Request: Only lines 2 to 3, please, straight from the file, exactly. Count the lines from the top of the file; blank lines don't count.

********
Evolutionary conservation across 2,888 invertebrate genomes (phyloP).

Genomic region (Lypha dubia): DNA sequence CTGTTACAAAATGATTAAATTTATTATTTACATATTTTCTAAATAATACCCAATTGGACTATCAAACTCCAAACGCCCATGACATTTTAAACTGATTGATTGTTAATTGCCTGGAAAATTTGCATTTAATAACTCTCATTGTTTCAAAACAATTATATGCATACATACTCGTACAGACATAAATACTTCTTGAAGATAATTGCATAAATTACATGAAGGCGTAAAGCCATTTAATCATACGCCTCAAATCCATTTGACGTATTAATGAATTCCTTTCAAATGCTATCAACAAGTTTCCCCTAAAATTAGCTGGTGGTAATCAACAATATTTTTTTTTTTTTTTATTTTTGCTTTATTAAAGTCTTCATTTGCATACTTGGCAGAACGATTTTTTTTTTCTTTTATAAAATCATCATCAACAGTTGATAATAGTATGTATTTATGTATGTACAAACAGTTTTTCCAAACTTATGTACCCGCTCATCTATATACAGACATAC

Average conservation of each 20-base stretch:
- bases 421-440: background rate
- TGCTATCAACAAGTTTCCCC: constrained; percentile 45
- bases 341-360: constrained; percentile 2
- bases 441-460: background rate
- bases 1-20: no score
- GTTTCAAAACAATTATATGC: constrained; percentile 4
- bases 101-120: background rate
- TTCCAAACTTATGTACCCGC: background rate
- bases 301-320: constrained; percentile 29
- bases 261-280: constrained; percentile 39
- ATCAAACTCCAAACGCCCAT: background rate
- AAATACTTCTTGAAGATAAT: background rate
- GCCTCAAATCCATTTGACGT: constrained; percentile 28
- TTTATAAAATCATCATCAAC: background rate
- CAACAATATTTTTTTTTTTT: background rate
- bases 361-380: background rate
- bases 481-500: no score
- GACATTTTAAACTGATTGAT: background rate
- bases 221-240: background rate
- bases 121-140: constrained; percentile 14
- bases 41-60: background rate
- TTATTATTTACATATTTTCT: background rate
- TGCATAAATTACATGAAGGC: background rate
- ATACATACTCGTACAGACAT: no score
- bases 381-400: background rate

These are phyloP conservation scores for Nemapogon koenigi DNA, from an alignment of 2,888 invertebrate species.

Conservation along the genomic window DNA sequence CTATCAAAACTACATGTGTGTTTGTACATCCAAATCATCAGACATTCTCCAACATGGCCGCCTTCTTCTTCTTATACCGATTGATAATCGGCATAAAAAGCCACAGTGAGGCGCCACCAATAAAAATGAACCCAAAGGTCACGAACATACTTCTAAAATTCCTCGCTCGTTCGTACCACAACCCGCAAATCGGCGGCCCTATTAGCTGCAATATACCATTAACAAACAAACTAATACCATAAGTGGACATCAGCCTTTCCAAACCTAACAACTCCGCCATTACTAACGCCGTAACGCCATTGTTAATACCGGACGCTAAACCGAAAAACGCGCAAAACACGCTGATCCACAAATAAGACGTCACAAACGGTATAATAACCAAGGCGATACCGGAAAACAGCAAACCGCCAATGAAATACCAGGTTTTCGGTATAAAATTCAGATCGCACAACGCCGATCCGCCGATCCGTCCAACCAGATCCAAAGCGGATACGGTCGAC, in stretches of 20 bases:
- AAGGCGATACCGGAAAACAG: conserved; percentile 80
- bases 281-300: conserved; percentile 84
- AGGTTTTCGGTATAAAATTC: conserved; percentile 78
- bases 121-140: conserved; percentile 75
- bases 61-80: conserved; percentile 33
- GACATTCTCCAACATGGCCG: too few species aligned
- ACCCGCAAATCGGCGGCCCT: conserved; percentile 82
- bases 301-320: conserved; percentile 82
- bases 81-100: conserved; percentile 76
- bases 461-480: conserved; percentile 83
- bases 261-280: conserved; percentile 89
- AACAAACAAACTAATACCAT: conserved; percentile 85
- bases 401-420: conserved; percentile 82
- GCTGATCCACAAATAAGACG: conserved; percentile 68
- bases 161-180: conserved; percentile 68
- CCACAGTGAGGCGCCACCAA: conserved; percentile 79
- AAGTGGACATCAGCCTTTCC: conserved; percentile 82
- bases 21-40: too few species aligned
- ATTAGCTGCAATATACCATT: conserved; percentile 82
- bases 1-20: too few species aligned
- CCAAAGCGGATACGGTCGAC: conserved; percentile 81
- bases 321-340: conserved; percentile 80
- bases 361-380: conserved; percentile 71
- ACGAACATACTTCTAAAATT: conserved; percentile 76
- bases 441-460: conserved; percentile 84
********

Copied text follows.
Genomic region (Lypha dubia): DNA sequence CTGTTACAAAATGATTAAATTTATTATTTACATATTTTCTAAATAATACCCAATTGGACTATCAAACTCCAAACGCCCATGACATTTTAAACTGATTGATTGTTAATTGCCTGGAAAATTTGCATTTAATAACTCTCATTGTTTCAAAACAATTATATGCATACATACTCGTACAGACATAAATACTTCTTGAAGATAATTGCATAAATTACATGAAGGCGTAAAGCCATTTAATCATACGCCTCAAATCCATTTGACGTATTAATGAATTCCTTTCAAATGCTATCAACAAGTTTCCCCTAAAATTAGCTGGTGGTAATCAACAATATTTTTTTTTTTTTTTATTTTTGCTTTATTAAAGTCTTCATTTGCATACTTGGCAGAACGATTTTTTTTTTCTTTTATAAAATCATCATCAACAGTTGATAATAGTATGTATTTATGTATGTACAAACAGTTTTTCCAAACTTATGTACCCGCTCATCTATATACAGACATAC

Average conservation of each 20-base stretch: